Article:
Raccoon poop

Raccoons are known to sometimes carry pathogens that may cause disease, but did you know that many of these pathogens are actually carried in their feces? Raccoon feces are usually about two to three inches long, dark and tubular in shape. An easy way to tell dog feces from raccoon poop is to look for undigested food. Raccoon feces often contains pieces of undigested berries that can be easily seen.

Raccoons establish community latrines, which are sites where they repeatedly deposit droppings on top of old feces in one particular area. And since raccoons tend to be social animals that live in small communities for protection, the latrines are often quite large and easy to find.

As mentioned before, raccoon feces can carry pathogens that may cause disease. One of the biggest health risks is raccoon roundworms, which is also called Bayliscacaris procyonis. According to research by the University of Georgia, it can be difficult to diagnose, especially if the physician does not know about a past exposure to raccoon feces.

The Centers for Disease Control and Prevention says that Baylisascaris procyonis is a roundworm that can be harmful, even fatal to people. The roundworm eggs are passed in the feces of infected raccoons, and people can become infected by ingesting or even inhaling the eggs.

Once the eggs have entered into the body, they hatch into larvae that then move to different parts of the body. This can cause illness in a short amount of time. The University of Georgia says that symptoms of infection in humans can include:

Liver enlargement
Loss of coordination
Loss of muscle control

Canine distemper is another disease that's associated with raccoons and their droppings. Both cats and dogs are vulnerable to it, especially if they have not been vaccinated against it. If you have pets, consult with your veterinarian about vaccinations.


It is important to protect yourself if you think you may have raccoons on your property. To do this, remove or tightly secure any potential outside food sources, if possible, that might attract raccoons. This includes pet food, garbage cans or bird feeders. Raccoons are notorious for getting into these while looking for food at night, typically due to their ability to use their paws to open items.You should also try to remove any water sources that a raccoon could find overnight.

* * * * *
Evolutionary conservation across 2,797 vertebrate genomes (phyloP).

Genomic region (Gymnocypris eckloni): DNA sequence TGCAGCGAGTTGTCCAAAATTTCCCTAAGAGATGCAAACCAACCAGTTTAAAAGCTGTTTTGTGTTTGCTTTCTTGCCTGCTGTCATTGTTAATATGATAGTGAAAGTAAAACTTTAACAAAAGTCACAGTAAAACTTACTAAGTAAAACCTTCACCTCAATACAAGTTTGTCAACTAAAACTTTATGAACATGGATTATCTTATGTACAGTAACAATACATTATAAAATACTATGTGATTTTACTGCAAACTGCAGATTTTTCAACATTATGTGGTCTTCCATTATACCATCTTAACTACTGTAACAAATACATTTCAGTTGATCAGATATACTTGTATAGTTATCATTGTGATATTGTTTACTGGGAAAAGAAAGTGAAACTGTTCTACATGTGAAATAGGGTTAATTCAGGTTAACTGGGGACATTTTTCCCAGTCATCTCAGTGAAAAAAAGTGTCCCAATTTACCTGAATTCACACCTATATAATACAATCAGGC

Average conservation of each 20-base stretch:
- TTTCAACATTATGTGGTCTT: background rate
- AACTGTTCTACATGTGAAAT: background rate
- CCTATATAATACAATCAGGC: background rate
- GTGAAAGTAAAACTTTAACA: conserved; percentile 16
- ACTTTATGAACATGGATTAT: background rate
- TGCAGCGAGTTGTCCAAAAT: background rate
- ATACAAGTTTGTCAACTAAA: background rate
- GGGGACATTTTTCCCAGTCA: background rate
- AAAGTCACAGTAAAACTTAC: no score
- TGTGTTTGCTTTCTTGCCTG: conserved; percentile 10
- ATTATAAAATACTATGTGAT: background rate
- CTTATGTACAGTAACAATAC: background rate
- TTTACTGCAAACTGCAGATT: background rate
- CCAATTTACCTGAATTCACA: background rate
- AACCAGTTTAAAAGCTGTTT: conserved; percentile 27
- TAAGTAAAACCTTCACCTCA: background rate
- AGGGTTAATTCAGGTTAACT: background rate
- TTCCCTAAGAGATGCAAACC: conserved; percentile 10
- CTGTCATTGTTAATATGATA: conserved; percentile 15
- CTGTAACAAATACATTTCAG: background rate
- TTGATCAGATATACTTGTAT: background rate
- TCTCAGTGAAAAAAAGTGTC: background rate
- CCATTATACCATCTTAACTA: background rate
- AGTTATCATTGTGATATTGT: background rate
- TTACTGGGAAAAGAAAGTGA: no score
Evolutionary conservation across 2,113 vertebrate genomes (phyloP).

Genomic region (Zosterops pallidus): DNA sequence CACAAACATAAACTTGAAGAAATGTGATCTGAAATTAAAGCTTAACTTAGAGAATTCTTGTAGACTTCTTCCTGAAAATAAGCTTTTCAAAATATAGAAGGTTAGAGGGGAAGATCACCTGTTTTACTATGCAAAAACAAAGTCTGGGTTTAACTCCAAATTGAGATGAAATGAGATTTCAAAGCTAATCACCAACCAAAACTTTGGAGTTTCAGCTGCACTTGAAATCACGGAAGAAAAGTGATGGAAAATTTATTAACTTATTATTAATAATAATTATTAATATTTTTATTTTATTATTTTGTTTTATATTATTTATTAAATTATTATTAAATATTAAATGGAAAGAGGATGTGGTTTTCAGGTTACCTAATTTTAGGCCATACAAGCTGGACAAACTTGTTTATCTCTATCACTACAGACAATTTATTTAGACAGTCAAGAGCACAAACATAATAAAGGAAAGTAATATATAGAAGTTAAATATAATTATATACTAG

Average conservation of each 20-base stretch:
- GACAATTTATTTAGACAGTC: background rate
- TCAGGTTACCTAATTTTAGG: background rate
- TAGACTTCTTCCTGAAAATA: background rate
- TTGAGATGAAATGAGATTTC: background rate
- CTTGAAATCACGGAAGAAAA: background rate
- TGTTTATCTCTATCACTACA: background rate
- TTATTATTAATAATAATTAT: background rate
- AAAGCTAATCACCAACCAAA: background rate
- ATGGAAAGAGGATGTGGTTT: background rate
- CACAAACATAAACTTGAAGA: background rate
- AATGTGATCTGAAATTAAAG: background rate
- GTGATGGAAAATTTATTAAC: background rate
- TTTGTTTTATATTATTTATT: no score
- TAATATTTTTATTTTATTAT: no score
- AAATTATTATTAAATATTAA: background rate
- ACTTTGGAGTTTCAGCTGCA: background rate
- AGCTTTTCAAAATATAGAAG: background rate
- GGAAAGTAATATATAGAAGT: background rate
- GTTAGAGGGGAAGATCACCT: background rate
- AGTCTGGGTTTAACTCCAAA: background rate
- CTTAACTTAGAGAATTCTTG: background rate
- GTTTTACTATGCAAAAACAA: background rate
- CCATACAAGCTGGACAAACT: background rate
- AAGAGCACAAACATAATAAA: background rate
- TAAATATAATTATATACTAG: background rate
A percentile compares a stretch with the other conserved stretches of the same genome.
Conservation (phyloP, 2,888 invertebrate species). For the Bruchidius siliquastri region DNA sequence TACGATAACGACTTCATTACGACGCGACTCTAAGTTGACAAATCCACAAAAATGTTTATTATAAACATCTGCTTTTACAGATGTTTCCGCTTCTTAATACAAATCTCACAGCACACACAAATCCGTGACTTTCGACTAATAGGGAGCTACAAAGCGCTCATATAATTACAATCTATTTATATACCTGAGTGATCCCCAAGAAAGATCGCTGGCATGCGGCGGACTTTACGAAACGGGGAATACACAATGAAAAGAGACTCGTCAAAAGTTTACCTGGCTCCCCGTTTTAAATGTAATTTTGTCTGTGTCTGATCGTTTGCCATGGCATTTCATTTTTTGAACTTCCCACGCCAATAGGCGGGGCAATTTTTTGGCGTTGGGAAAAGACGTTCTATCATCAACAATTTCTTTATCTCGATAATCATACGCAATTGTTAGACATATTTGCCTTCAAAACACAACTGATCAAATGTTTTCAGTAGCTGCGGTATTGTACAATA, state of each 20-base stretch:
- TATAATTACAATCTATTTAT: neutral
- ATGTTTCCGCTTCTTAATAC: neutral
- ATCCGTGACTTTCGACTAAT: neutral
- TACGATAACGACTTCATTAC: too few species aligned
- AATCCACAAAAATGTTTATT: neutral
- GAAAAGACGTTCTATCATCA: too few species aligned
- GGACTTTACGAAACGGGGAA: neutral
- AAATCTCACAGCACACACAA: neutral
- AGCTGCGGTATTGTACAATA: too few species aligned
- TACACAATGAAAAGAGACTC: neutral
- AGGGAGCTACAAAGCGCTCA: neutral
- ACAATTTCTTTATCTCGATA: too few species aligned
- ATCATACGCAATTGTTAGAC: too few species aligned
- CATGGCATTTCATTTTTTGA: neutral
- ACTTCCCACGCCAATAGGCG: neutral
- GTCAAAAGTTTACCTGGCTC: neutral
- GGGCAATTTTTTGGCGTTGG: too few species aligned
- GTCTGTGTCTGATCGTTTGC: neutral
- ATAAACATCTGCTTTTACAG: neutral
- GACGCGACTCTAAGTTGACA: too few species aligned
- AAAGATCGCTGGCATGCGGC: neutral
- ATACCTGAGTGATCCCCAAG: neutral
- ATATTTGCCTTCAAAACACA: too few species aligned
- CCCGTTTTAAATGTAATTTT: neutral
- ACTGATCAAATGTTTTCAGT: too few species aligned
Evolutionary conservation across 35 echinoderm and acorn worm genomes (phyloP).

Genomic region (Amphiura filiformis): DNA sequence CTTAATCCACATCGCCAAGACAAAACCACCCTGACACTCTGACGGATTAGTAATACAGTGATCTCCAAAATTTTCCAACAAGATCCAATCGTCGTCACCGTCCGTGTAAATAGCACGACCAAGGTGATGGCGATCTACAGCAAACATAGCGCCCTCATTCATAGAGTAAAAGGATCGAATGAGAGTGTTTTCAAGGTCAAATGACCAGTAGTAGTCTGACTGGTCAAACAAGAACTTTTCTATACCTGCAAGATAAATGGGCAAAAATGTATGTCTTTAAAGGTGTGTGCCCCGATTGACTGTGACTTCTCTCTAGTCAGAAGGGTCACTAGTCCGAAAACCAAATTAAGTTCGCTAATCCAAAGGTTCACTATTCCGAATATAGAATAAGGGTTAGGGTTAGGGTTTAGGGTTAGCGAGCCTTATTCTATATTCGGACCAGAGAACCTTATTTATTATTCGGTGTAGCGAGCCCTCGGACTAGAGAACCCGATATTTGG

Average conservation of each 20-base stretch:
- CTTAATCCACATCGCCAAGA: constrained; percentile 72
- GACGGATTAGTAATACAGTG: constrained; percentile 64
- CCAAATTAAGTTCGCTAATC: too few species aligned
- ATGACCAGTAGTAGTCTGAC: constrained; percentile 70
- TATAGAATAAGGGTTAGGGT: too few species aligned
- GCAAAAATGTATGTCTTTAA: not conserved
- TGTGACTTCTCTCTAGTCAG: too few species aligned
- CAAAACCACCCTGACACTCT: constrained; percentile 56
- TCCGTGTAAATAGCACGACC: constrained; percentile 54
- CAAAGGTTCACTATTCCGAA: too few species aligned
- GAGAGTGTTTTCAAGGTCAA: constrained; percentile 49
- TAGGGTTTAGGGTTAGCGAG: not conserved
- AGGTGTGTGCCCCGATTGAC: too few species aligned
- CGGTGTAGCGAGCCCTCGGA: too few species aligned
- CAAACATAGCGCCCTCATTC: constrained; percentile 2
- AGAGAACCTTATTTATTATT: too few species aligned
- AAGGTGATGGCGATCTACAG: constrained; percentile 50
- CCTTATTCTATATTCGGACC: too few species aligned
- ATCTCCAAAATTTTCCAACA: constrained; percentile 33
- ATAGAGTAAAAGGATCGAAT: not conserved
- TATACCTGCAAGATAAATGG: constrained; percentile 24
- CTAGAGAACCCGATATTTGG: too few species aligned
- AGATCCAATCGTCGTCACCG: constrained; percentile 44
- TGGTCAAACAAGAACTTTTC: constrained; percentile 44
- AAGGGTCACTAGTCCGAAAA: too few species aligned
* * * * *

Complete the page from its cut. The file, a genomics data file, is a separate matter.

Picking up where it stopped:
Also make sure to never feed raccoons or bring them into your home. Make sure to close off any potential access points to attics, crawl spaces or basements. Also, if you know raccoons frequent your property, always wash your hands after working outside in the dirt so you do not accidentally carry or ingest any potential roundworm eggs or bacteria.

New York City’s Public Health website says that anyone who has come into contact with or may have ingested raccoon feces should immediately contact a health care provider to help prevent further infection. And if someone has symptoms of raccoon roundworms, he or she should seek immediate medical care.


It's not recommended to try to remove raccoon feces yourself. There are too many risks of exposure to dangerous diseases and bacteria if not removed professionally and you could potentially stir up microbes that can be inhaled.

It's also important that you do not try to remove raccoons, or any other nuisance wildlife animal, on your own. Although removing the raccoon, or other nuisance wildlife animal, responsible for the droppings will be the first step towards removing the droppings, this is also best left to a professional as there are potential consequences with DIY nuisance wildlife control.

If you have raccoons in your home, or spot signs of raccoon activity, then the nuisance wildlife control professionals at Terminix should inspect your property and help you get rid of them.